U.S. National Security Advisor Ambassador John Bolton recently announced America’s new Africa focused strategy — a strategy which aims to further U.S. interests in Africa by strengthening commercial ties, security assistance and targeted aid on the continent. Unlike the neo-colonial efforts of its geopolitical competitors, the U.S. strategy expressly recognizes that Africa’s stability, prosperity, independence and security — not Africa’s economic or resource subjugation– are in the U.S.’s interest.
As Bolton stated: “We want our economic partners in the region to thrive, prosper, and control their own destinies. In America’s economic dealings, we ask only for reciprocity, never for subservience.”
Bolton articulated America’s clear-eyed strategy as a deliberate and unambiguous challenge to the Chinese and Russian financial and political influence hampering the economic independence of African states.
In September 2018, China pledged another $60 billion in financing for projects in Africa in the form of assistance, investments and loans over the next three years. That’s in addition to the $60 billion China pledged in 2015, and in addition to $20 billion it pledged in 2012.
According to Bolton: “China uses bribes, opaque agreements, and the strategic use of debt to hold states in Africa captive to Beijing’s wishes and demands. Its investment ventures are riddled with corruption, and do not meet the same environmental or ethical standards as U.S. developmental programs.”
As a result, Bolton claims China is poised to take over Zambia’s national power and utility companies, and Djibouti’s Doraleh Container Terminal. Similarly, Bolton declared:
“Russia, for its part, is also seeking to increase its influence in the region through corrupt economic dealings. Across the continent, Russia advances its political and economic relationships with little regard for the rule of law or accountable and transparent governance. It continues to sell arms and energy in exchange for votes at the United Nations — votes that keep strongmen in power, undermine peace and security, and run counter to the best interests of the African people.”
The new strategy announced by Bolton recognizes that the predatory practices pursued by China and Russia “stunt economic growth in Africa; threaten the financial independence of African nations; inhibit opportunities for U.S. investment,” and otherwise interfere with U.S. national security interests.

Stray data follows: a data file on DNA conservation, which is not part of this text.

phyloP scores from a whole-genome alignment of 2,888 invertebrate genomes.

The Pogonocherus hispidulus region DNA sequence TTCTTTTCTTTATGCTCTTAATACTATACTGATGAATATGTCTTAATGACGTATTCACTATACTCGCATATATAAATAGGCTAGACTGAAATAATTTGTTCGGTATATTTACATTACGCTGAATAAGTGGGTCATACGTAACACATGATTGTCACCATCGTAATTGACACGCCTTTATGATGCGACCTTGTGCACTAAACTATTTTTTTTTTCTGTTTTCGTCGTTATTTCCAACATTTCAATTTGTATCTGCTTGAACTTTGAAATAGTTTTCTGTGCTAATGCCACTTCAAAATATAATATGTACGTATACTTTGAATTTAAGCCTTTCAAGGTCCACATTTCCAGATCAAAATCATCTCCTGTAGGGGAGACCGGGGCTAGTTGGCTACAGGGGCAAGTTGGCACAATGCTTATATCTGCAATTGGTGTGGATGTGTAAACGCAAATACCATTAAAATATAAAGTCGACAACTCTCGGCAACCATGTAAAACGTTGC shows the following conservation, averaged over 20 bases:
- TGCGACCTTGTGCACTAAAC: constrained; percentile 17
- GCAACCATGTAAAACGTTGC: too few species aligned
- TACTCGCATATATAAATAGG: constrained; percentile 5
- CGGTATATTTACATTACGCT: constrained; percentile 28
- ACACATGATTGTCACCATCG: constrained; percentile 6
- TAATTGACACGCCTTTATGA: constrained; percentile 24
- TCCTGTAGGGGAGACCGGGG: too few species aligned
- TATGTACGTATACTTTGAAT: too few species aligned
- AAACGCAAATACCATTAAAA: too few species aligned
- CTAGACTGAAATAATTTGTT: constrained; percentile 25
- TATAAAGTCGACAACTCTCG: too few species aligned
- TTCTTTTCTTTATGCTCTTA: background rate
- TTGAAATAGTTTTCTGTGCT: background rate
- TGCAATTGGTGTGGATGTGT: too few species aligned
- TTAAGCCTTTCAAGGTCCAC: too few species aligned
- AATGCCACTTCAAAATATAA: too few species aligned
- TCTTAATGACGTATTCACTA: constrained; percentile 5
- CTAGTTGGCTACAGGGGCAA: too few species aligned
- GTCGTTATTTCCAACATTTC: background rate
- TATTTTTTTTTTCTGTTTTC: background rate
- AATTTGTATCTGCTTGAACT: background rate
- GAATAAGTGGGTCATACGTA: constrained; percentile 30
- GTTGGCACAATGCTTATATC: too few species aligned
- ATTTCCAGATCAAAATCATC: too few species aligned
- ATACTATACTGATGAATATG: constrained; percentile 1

The geopolitical battle lines have been drawn. China and Russia appear intent to subject Africa to further control and manipulation to obtain practically imperial command of its resources. Conversely, the U.S. aims to increase African independence and security through transparency, efficacy, efficiency and growth toward economic self-reliance. The U.S. strategy bets that the long-term best interest of the U.S. and the long-term best interest of African nations are aligned through greater liberty and capitalism.
Unfortunately, America’s lofty geopolitical goals for Africa have not yet sparked substantial additional U.S. competition for projects in Africa. To the contrary, a disconnect between U.S. policy and U.S. business is emerging.
The Wallstreet Journal has reported that the Blackstone Group, the world’s largest private equity firm, pulled back on its plan to invest billions in Africa, and agreed to sell Black Rhino Group — an energy infrastructure developer intended as Blackstone’s principal vehicle for investment in Africa.
Blackstone’s retreat from Black Rhino might be explained by the short time horizon of private equity investments compared to the patient long term ambitions of its Chinese and Russian competitors. On the other hand, Blackstone’s exodus so shortly after the U.S. announced its new Africa policy highlights discordance between American policy goals and American business activity.
Who will control resource rich Africa — China, Russia, America, or the African people? China and Russia have their interests to pursue, as does the U.S. But only the African people can command what is in their best interest.
Article by Michael Ehrenstein
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